Fitness model successfully sues dating agency over bad date


An Australian fitness model has won her case against a dating agency after having one bad date.

Zoë Daly, a fitness model from Sydney, sued matchmaking service Elite Introductions after having a bad experience.

She said that she signed up with agency on November 7, 2016, in a bid to meet a “like-minded, ambitious, successful, professional” man.

Daly said her experience, however, was not that. She told the New South Wales Civil and Administrative Tribunal that instead of meeting a “like-minded” individual, the man she was introduced to was “very negative”, showed no interest in her but “spoke about himself the whole time”, was “not passionate about his job”, was “ashamed” of his family and made disparaging comments about her car.

Additionally, she said that he looked “much older” than 40, when she had specifically asked to meet a man aged betwee 32 and 38.

She further told the tribunal that she had felt pressured to sign with the agency, after meeting with the founder Trudy Gilbert at the agency’s very posh offices.

The online coach and fitness expert said that she had not felt “ready to sign up that day” but paid the $4995 fee for a 12-month membership as Gilbert told her that she had many “amazing men” on her books who “can’t wait, they won’t be here in the New Year”.

Daly further told the tribunal that her unsuitable date had told her of previous unpleasant introduction experiences he had had, as well as telling her that he would be overseas until February. Daly said that this confirmed to her that she would have been better off waiting until the new year to sign up.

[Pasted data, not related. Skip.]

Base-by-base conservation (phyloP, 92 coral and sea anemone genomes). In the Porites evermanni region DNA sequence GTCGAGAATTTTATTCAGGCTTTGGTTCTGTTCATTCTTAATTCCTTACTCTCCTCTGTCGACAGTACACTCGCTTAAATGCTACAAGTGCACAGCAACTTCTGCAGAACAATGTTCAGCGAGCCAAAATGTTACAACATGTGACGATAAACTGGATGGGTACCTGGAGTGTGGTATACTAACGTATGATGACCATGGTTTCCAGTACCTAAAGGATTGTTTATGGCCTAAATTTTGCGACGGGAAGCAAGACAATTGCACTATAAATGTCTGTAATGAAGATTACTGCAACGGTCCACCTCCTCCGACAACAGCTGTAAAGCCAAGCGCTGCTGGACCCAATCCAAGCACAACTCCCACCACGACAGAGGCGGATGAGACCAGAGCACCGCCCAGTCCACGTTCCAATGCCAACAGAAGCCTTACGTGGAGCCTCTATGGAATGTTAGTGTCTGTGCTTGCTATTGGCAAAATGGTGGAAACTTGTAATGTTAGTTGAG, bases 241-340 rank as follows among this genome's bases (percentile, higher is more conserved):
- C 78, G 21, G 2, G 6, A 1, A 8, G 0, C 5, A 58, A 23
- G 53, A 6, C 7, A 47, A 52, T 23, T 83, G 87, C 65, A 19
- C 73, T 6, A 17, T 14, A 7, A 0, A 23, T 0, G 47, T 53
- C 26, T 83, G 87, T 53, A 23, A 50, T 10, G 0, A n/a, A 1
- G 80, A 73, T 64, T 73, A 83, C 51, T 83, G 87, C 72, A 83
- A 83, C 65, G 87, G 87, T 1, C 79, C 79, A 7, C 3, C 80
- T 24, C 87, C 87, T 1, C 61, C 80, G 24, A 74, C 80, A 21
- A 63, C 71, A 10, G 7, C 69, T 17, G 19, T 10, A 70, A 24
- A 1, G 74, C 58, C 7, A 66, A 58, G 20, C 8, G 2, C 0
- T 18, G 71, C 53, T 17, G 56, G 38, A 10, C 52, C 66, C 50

She then sought a refund in early December for the first date that was rather unpleasant.

She accused the agency and Gilbert of a number of infringements, including  misleading and deceptive conduct under the Australian Consumer Law over the claim the agency boasted “amazing men” who would be snapped up before January and said that Gilbert had engaged in unconscionable conduct when she placed pressure on her to sign up.

Gilbert denied the accusations, saying that Daly had unreasonable expectations. Gilbert told the tribunal that clients can expect to meet between 8 and 10 prospective matches over the 12-month subscription.

“Zoë had one date and a huge amount of compatibility with this man,” Gilbert said.

“I have exhibited no deceptive conduct at all.

“I’ve been matchmaking for 12 years and I have introduced hundreds of happy couples,” Gilbert defended herself.

The particular man Daly met had received positive feedback from another executive who had also met with him.

The tribunal, however, sided with Daly in the case, ordering Gilbert and the agency to refund Daly 80 per cent of the membership fee, amounting to $4 000.

Senior Tribunal Member Scott Anthony McDonald delivered a written decision, saying that the tribunal “accepts the evidence of [Daly] … in respect of misleading and deceptive statements and pressure sales techniques”.

Gilbert disagreed with the ruling, saying that she had not forced Daly to sign the contract.

She said that she would seek further legal advice about taking action against Daly for her “deceptive conduct” allegations.